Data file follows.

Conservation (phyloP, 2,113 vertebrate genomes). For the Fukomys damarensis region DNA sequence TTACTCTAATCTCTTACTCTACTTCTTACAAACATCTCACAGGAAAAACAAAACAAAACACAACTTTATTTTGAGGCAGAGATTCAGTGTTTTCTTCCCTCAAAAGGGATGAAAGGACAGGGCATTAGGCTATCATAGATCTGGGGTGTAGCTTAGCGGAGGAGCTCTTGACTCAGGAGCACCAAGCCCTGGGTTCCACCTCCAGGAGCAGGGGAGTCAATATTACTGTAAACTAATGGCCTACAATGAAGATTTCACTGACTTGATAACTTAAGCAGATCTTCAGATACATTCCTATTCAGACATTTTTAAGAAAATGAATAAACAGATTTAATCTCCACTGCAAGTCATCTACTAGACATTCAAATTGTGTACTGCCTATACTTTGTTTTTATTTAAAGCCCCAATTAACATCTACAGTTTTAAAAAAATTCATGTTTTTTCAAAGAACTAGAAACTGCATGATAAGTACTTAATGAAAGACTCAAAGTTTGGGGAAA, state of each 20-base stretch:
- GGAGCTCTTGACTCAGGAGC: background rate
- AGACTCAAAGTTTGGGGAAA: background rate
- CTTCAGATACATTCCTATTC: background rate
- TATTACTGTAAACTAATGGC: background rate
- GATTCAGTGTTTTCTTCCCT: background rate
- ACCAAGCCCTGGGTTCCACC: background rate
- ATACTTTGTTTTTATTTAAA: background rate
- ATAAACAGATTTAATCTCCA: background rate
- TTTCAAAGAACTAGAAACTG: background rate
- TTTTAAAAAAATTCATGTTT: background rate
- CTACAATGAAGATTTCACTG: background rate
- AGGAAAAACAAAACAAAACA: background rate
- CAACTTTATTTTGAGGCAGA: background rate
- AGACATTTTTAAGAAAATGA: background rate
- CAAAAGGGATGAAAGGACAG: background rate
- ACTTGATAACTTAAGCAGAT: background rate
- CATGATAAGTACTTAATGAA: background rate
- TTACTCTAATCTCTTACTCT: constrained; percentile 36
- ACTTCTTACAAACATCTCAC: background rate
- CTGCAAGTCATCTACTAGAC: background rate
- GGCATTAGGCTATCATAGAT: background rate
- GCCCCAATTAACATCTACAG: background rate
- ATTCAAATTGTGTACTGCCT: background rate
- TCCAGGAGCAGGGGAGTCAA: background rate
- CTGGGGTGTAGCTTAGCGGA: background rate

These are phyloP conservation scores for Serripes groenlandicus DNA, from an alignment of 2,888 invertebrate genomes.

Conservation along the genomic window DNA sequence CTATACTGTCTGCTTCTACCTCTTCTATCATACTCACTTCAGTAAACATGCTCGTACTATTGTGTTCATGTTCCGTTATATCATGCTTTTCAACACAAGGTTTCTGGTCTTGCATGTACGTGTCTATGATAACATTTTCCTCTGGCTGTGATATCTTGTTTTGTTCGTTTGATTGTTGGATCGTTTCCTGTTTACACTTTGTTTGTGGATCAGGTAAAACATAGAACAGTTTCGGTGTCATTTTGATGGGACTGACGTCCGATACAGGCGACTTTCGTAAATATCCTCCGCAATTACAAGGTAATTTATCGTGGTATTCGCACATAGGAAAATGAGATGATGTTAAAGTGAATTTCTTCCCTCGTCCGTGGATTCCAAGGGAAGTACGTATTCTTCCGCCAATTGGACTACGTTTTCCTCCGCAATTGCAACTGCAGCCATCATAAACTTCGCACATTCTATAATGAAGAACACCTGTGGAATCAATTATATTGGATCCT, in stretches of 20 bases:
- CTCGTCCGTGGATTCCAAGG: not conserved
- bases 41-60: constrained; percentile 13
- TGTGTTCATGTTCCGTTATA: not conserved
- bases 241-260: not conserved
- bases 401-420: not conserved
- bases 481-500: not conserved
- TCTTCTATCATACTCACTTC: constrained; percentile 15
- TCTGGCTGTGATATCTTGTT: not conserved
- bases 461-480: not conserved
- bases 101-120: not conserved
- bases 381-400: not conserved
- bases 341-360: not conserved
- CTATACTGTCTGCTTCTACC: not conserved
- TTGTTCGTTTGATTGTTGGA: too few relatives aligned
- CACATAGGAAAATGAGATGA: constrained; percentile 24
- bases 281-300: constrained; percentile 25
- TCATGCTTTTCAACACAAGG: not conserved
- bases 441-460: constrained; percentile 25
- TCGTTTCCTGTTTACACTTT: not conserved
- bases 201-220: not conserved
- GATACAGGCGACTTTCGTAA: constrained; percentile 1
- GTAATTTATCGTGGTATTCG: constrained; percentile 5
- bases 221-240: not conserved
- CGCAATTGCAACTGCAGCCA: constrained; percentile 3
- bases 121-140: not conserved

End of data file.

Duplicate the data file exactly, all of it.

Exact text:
Conservation (phyloP, 2,113 vertebrate genomes). For the Fukomys damarensis region DNA sequence TTACTCTAATCTCTTACTCTACTTCTTACAAACATCTCACAGGAAAAACAAAACAAAACACAACTTTATTTTGAGGCAGAGATTCAGTGTTTTCTTCCCTCAAAAGGGATGAAAGGACAGGGCATTAGGCTATCATAGATCTGGGGTGTAGCTTAGCGGAGGAGCTCTTGACTCAGGAGCACCAAGCCCTGGGTTCCACCTCCAGGAGCAGGGGAGTCAATATTACTGTAAACTAATGGCCTACAATGAAGATTTCACTGACTTGATAACTTAAGCAGATCTTCAGATACATTCCTATTCAGACATTTTTAAGAAAATGAATAAACAGATTTAATCTCCACTGCAAGTCATCTACTAGACATTCAAATTGTGTACTGCCTATACTTTGTTTTTATTTAAAGCCCCAATTAACATCTACAGTTTTAAAAAAATTCATGTTTTTTCAAAGAACTAGAAACTGCATGATAAGTACTTAATGAAAGACTCAAAGTTTGGGGAAA, state of each 20-base stretch:
- GGAGCTCTTGACTCAGGAGC: background rate
- AGACTCAAAGTTTGGGGAAA: background rate
- CTTCAGATACATTCCTATTC: background rate
- TATTACTGTAAACTAATGGC: background rate
- GATTCAGTGTTTTCTTCCCT: background rate
- ACCAAGCCCTGGGTTCCACC: background rate
- ATACTTTGTTTTTATTTAAA: background rate
- ATAAACAGATTTAATCTCCA: background rate
- TTTCAAAGAACTAGAAACTG: background rate
- TTTTAAAAAAATTCATGTTT: background rate
- CTACAATGAAGATTTCACTG: background rate
- AGGAAAAACAAAACAAAACA: background rate
- CAACTTTATTTTGAGGCAGA: background rate
- AGACATTTTTAAGAAAATGA: background rate
- CAAAAGGGATGAAAGGACAG: background rate
- ACTTGATAACTTAAGCAGAT: background rate
- CATGATAAGTACTTAATGAA: background rate
- TTACTCTAATCTCTTACTCT: constrained; percentile 36
- ACTTCTTACAAACATCTCAC: background rate
- CTGCAAGTCATCTACTAGAC: background rate
- GGCATTAGGCTATCATAGAT: background rate
- GCCCCAATTAACATCTACAG: background rate
- ATTCAAATTGTGTACTGCCT: background rate
- TCCAGGAGCAGGGGAGTCAA: background rate
- CTGGGGTGTAGCTTAGCGGA: background rate

These are phyloP conservation scores for Serripes groenlandicus DNA, from an alignment of 2,888 invertebrate genomes.

Conservation along the genomic window DNA sequence CTATACTGTCTGCTTCTACCTCTTCTATCATACTCACTTCAGTAAACATGCTCGTACTATTGTGTTCATGTTCCGTTATATCATGCTTTTCAACACAAGGTTTCTGGTCTTGCATGTACGTGTCTATGATAACATTTTCCTCTGGCTGTGATATCTTGTTTTGTTCGTTTGATTGTTGGATCGTTTCCTGTTTACACTTTGTTTGTGGATCAGGTAAAACATAGAACAGTTTCGGTGTCATTTTGATGGGACTGACGTCCGATACAGGCGACTTTCGTAAATATCCTCCGCAATTACAAGGTAATTTATCGTGGTATTCGCACATAGGAAAATGAGATGATGTTAAAGTGAATTTCTTCCCTCGTCCGTGGATTCCAAGGGAAGTACGTATTCTTCCGCCAATTGGACTACGTTTTCCTCCGCAATTGCAACTGCAGCCATCATAAACTTCGCACATTCTATAATGAAGAACACCTGTGGAATCAATTATATTGGATCCT, in stretches of 20 bases:
- CTCGTCCGTGGATTCCAAGG: not conserved
- bases 41-60: constrained; percentile 13
- TGTGTTCATGTTCCGTTATA: not conserved
- bases 241-260: not conserved
- bases 401-420: not conserved
- bases 481-500: not conserved
- TCTTCTATCATACTCACTTC: constrained; percentile 15
- TCTGGCTGTGATATCTTGTT: not conserved
- bases 461-480: not conserved
- bases 101-120: not conserved
- bases 381-400: not conserved
- bases 341-360: not conserved
- CTATACTGTCTGCTTCTACC: not conserved
- TTGTTCGTTTGATTGTTGGA: too few relatives aligned
- CACATAGGAAAATGAGATGA: constrained; percentile 24
- bases 281-300: constrained; percentile 25
- TCATGCTTTTCAACACAAGG: not conserved
- bases 441-460: constrained; percentile 25
- TCGTTTCCTGTTTACACTTT: not conserved
- bases 201-220: not conserved
- GATACAGGCGACTTTCGTAA: constrained; percentile 1
- GTAATTTATCGTGGTATTCG: constrained; percentile 5
- bases 221-240: not conserved
- CGCAATTGCAACTGCAGCCA: constrained; percentile 3
- bases 121-140: not conserved